Thursday, December 27, 2007

Hamish Henderson and Walter Elliot

I'm currently reading the first volume of an excellent new biography of the late Hamish Henderson by Timothy Neat. It recounts Hamish's visit to Paris to see Picasso's Guernica, the centrepiece at the Spanish Pavilion at the World Exhibition in 1937. At the British Pavilion, says Neat, he met a man with whom he was to strike up an important short-term relationship:

'This man was Sir Walter Elliot, Secretary of State for Scotland. Sir Walter was in Paris to get ideas for the British Empire Exhibition being planned for Glasgow the following year, and for which he was responsible. Hamish got himself invited to lunch, and the conversation soon turned from smoked salmon to Scottish literature, the politics of MacDiarmid and Yeats, to fascism, communism - and 'next year, in Glasgow!'. Before they parted, Hamish tried to persuade Elliot to view Picasso's masterpiece in the Spanish Pavilion but the Minister declined. All the same, Hamish had been greatly impressed by the old Tory's courtesy and was never to forget his insistence that 'whatever is done in Scotland's name should be done well'.

The following year Hamish visited the British Empire Exhibition in Glasgow. A small quibble, Elliot was never knighted so was never 'Sir Walter'. Nevertheless, an interesting account of a previously unknown encounter between two great Scots.

Volume I of Timothy Neat's biography, The Making of the Poet (1919-1953), is available from the Birlinn website.

Sunday, December 23, 2007

Lord Pentland archive

Ebay throws up some unexpected treasures, including this small archive of letters, photographs, watercolour sketches and ephemera from Lord and Lady Pentland's time at Government House in Madras (now Chennai).

Lord Pentland, formerly John Sinclair, was Secretary for Scotland under the Liberal governments of Campbell-Bannerman and Asquith, but was sacked by the latter (who thought his Scottish Secretary had the ‘the brain of a rabbit...and the temper of a pig’) and banished to India as governor of the Madras presidency.

Lord Pentland's son, Henry John Sinclair, settled in the US and had a daughter, who seems to have been selling off parts of the family effects. Earlier this year I bought his top hat.

Wednesday, December 19, 2007

Ian MacArthur

The former Conservative MP for Perth and East Perthshire, Ian MacArthur, has died at the age of 82. A former advertising executive, MacArthur challanged the former Scottish Secretary Hector McNeil in Greenock at the 1955 general election (and the same seat in December 1955 after McNeil died), and finally entered Parliament in 1959. He was a government whip towards the end of the Macmillan/Douglas-Home government, and again in opposition before joining Michael Noble's shadow Scottish front bench when Ted Heath became leader in 1965. He lost his seat to the SNP in the October 1974 general election. The Times carried a short obituary recently, as did the Scotsman, while today's Herald has one by me. Untypically belatedly, today's Telegraph also carries a well-researched piece.

Tuesday, December 11, 2007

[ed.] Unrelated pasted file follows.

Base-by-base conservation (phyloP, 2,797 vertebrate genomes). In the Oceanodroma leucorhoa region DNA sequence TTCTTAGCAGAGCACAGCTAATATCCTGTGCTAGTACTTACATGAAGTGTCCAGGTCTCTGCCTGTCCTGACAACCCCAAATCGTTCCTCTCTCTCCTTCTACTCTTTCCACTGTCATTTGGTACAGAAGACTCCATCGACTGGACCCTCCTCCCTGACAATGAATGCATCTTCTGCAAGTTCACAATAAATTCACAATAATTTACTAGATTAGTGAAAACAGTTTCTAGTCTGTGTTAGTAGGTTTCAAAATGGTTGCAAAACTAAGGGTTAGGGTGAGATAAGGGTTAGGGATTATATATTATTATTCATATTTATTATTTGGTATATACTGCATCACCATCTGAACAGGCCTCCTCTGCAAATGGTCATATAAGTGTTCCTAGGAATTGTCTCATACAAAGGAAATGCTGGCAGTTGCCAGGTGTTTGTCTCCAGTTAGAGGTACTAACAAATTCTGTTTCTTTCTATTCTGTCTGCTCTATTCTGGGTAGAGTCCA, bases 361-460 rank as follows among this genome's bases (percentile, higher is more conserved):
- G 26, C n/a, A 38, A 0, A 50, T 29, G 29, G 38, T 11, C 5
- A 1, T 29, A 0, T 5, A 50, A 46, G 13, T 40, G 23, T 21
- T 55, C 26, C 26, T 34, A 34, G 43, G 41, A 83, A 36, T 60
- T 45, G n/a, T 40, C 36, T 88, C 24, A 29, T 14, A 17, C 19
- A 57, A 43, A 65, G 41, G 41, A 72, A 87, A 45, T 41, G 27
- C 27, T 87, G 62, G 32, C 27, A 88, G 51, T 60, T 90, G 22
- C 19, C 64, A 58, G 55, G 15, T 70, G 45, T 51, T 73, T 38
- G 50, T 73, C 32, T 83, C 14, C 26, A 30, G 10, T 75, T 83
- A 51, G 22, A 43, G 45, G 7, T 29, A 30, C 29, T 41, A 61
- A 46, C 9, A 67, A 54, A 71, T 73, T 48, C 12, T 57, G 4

Arthur J Balfour

R. J. Q. Adams, whose first book was an excellent biography of Andrew Bonar Law, has just published a biography of another Scot who became prime minister. Balfour: The Last Grandee looks like a fine book and is the first biography of AJB since Max Egremont's in 1980. Adams' tome, of course, includes a substantial account of Balfour's year as Secretary for Scotland from 1886-87.

There's a good review of Balfour: The Last Grandee by (Sir) David Gilmour in The Times, and another by George Rosie in the most recent Sunday Herald. Last week's Spectator also has a review by Philip Ziegler.

Monday, December 10, 2007

Des Browne's dual role

Last night's Today in Parliament included coverage of an entertaining House of Lords debate on Des Browne's dual status as Secretary of State for Defence and Scotland. Lord Tebbit was particularly sarcastic, while one Labour peer suggested (accurately, I suspect) that most of those serving in the Armed Forces do not give a stuff who the defence secretary is.

David Cameron

The Conservative Leader David Cameron made an interesting speech on the Union at Edinburgh's Dynamic Earth this afternoon. His phrase about the "ugly stain of separtism" is sure to upset the SNP but I think it signalled a shift in Conservative tactics in terms of handling the minority SNP Scottish Government, especially if Cameron ends up as PM. He also trotted out all the usual lines to demonstrate the Conservatives' commitment to Scotland. He said:

"Consider all our Party’s history, not just the recent past. It was a Conservative Prime Minister, Lord Salisbury, who set up the Scottish Office. It was a Conservative Prime Minister, Stanley Baldwin, who elevated the Scottish Secretary to full Cabinet rank. And it was the Conservative Party after the war that stood up for Scotland’s identity, and the life of Scottish businesses, against the attempts at nationalisation and centralisation by Labour."

All true, although Lord Salisbury was simply seeing through a Liberal measure (the 1885 Secretary for Scotland Bill) and Baldwin, interestingly, elevated the Secretary for Scotland to Secretary of State status at a point in the 1920s when the Scottish Nationalists were beginning to attract greater support.

Cameron's speech also tied in with an interview which appears in today's Daily Telegraph and the launch of that paper's 'Call Yourself British' campaign. The pro-Union stance is a little ironic considering the Telegraph's vehement, and often innacurate, attacks on the West Lothian Question and Barnett Formula over the last few months.